Monaco's Princely Family

Did you know that the Monégasque language almost died?

The Monégasque language, called “Monegù” was threatened with extinction in the 1970s.

The traditional language of the Principality is Monegù. Although nowadays Monaco’s official language is French, sometimes you can also hear the traditional national Monégasque language of the Monégasque people. However, in daily life, a large number of people in the Principality of Monaco speak either French, Italian and/ or English.

Forming a part of the Western Romance dialect continuum, the language Monegù or also called Monégasque shares many features with the Genoese dialect. Though similar to the dialect of Ventimiglia, it does differ from the Menton dialect. It shares similarities also with the Niçard dialect of the Occitan language.

Monégasque, like all other Ligurian language variants, is derived directly from the Vulgar Latin of what is now northwestern Italy and southeastern France and has some influence in vocabulary, morphology and syntax from French and related Gallo-Romance languages, but most words are more like Italian.

Before the annexation of the County of Nice to France in 1860, the Niçois spoke a dialect very similar to Monégasque.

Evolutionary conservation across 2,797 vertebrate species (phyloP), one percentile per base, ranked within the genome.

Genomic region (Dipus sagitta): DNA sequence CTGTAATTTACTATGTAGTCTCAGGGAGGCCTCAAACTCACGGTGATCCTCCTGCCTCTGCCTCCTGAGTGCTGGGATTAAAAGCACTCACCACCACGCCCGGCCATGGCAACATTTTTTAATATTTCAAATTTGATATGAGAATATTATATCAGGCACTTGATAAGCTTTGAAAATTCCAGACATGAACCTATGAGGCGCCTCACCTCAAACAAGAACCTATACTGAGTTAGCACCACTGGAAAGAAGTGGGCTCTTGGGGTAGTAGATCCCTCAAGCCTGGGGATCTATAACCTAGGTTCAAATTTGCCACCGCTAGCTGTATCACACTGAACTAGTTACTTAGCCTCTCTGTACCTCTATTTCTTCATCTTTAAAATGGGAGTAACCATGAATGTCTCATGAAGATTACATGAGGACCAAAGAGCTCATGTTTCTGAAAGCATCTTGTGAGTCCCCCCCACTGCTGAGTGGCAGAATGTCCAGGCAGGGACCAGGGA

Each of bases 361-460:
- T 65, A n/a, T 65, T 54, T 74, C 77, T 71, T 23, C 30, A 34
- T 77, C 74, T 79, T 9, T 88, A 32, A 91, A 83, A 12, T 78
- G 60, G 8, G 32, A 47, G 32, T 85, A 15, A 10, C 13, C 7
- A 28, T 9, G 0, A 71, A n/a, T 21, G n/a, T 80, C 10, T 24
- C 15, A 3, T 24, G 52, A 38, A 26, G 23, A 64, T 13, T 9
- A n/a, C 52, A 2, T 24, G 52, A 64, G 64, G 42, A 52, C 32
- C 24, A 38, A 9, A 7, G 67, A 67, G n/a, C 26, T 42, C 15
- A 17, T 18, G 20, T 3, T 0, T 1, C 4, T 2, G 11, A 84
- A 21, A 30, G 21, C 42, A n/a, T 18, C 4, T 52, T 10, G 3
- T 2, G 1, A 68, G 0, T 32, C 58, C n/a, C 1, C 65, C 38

During the fascist occupation in 1942–43, the Principality of Monaco was incorporated into Italy and Monégasque was again considered an Italian dialect. After World War II there were nearly 10,000 Italians in Monte Carlo, and some of them (descendants of the followers of Giuseppe Garibaldi, who were forced to move from Nice to the Kingdom of Italy after 1861) even spoke Monégasque fluently.

This Monégasque language was threatened with extinction in the 1970s, but luckily the language is now being taught in schools and its continuance is regarded as secured.

It is a very interesting fact and a sign of safeguarding the Monégasque language, that in the old part of Monaco the street signs are marked with Monégasque in addition to French.

There is an annual Monégasque Language Contest held on the 23rd June. This contest has been running since 1981 by Monaco’s Municipality and it contains tests on Monaco’s language, culture and history with both written and oral exams.

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